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3 Yeast Imperial IPA

Any serious objections to pitching three yeasts at the same time? English, Pale Ale, and a standard dry brew yeast…

Why?

Well to be honest we were not sure our wyeasts were activating properly, they had been in the fridge for 3 months, and after we started them we had no reaction for like 2 and a half hours, anyways we manually started them and they were both bubbling away by the time we pitched them, so we pitched them together, just as an experiment i guess, we heard a lot of craft breweries do it for flavour, so what the hell… O and we left out the dry yeast all together so theres that… :blah: anyways, guess well see, just wanted to know if anyone had any experience and or success.
Cheers.

It will be fine.

The reason people don’t do it, is because there’s no way of knowing which yeast will dominate. Inevitably one will out-compete the other by multiplying faster. Therefore your beer will be difficult to recreate. If that’s not your goal, then it’s not really an issue. As long as your other procedures were up-to-par, it will work out.

I can think of only two good reasons to pitch more than one package of yeast. One is to generate large numbers of yeast cells without a starter when making one isn’t an option due to time constraints. The other is to obtain the special flavor and/or aroma characteristics of a particular type of yeast strain, like a weizen yeast, and the potentially high attenuation of a strain like the Chico yeast at the same time, if that makes sense. Even that last concept doesn’t necessarily hold water if you can get high attenuation from the same yeast that you’re using for it’s flavor/aroma characteristics. Actually, though, come to think of it, in years past, when I lived in a house where the ambient temperature of the basement where I did my brewing was lower than desirable, I kicked around the idea of pitching both an ale yeast and a lager yeast, to make sure that I got complete attenuation by covering a broad range of temperatures for the yeasts. I never did actually get around to trying out that idea, though. To get back to your original question, though, if you’re going to pitch more than one package of yeast, in most cases, I wouldn’t want conflicting yeast characteristics making a mess of my beer, so I would stick to one strain. And I have to say that in the case of an IIPA, the hop flavors are going to dominate the beer anyway, so I would just choose a neutral yeast strain that attenuates well and just gets out of the way and lets the hops do the talking, and by all means make as large a starter as possible. If you must try the 3 yeast idea, save it for some other type of beer. Although, really, I can’t say what style of beer would benefit from that approach. If you do it, just do it with a lower-gravity batch where you don’t have a whole lot of time and money sunk into it, in case it bombs. That’s all I can say.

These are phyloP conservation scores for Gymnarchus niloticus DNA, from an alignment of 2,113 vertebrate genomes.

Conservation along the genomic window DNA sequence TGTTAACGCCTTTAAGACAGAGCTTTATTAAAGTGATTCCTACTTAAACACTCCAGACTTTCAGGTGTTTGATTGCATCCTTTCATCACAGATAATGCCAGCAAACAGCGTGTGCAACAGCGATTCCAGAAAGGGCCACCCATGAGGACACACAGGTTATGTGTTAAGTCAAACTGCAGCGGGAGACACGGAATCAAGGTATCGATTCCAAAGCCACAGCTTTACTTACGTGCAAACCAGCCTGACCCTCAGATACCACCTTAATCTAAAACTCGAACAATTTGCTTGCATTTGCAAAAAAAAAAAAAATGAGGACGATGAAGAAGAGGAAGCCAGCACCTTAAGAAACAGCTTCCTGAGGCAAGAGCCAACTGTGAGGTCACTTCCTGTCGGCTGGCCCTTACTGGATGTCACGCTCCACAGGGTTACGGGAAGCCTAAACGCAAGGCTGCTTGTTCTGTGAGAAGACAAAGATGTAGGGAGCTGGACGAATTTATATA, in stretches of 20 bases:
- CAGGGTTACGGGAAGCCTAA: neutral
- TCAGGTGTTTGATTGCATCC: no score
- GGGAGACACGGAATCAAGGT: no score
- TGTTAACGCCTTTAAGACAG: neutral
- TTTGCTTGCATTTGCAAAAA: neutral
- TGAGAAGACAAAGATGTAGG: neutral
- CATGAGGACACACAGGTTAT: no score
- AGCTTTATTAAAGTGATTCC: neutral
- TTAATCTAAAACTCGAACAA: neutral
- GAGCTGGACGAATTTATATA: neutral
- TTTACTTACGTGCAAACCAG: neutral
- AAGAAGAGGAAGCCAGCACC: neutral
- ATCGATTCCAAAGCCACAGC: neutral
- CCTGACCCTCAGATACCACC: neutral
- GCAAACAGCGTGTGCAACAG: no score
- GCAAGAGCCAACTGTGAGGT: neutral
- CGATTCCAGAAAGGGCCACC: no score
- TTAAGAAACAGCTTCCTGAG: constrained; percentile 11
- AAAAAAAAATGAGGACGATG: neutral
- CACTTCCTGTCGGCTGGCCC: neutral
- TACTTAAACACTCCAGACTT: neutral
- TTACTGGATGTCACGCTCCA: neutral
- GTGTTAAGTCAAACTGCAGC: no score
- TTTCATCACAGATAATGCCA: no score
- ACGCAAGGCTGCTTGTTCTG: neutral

I can think of only two good reasons to pitch more than one package of yeast. One is to generate large numbers of yeast cells without a starter when making one isn’t an option due to time constraints. The other is to obtain the special flavor and/or aroma characteristics of a particular type of yeast strain, like a weizen yeast, and the potentially high attenuation of a strain like the Chico yeast at the same time, if that makes sense. Even that last concept doesn’t necessarily hold water if you can get high attenuation from the same yeast that you’re using for it’s flavor/aroma characteristics. Actually, though, come to think of it, in years past, when I lived in a house where the ambient temperature of the basement where I did my brewing was lower than desirable, I kicked around the idea of pitching both an ale yeast and a lager yeast, to make sure that I got complete attenuation by covering a broad range of temperatures for the yeasts. I never did actually get around to trying out that idea, though. To get back to your original question, though, if you’re going to pitch more than one package of yeast, in most cases, I wouldn’t want conflicting yeast characteristics making a mess of my beer, so I would stick to one strain. And I have to say that in the case of an IIPA, the hop flavors are going to dominate the beer anyway, so I would just choose a neutral yeast strain that attenuates well and just gets out of the way and lets the hops do the talking, and by all means make as large a starter as possible. If you must try the 3 yeast idea, save it for some other type of beer. Although, really, I can’t say what style of beer would benefit from that approach. If you do it, just do it with a lower-gravity batch where you don’t have a whole lot of time and money sunk into it, in case it bombs. That’s all I can say.

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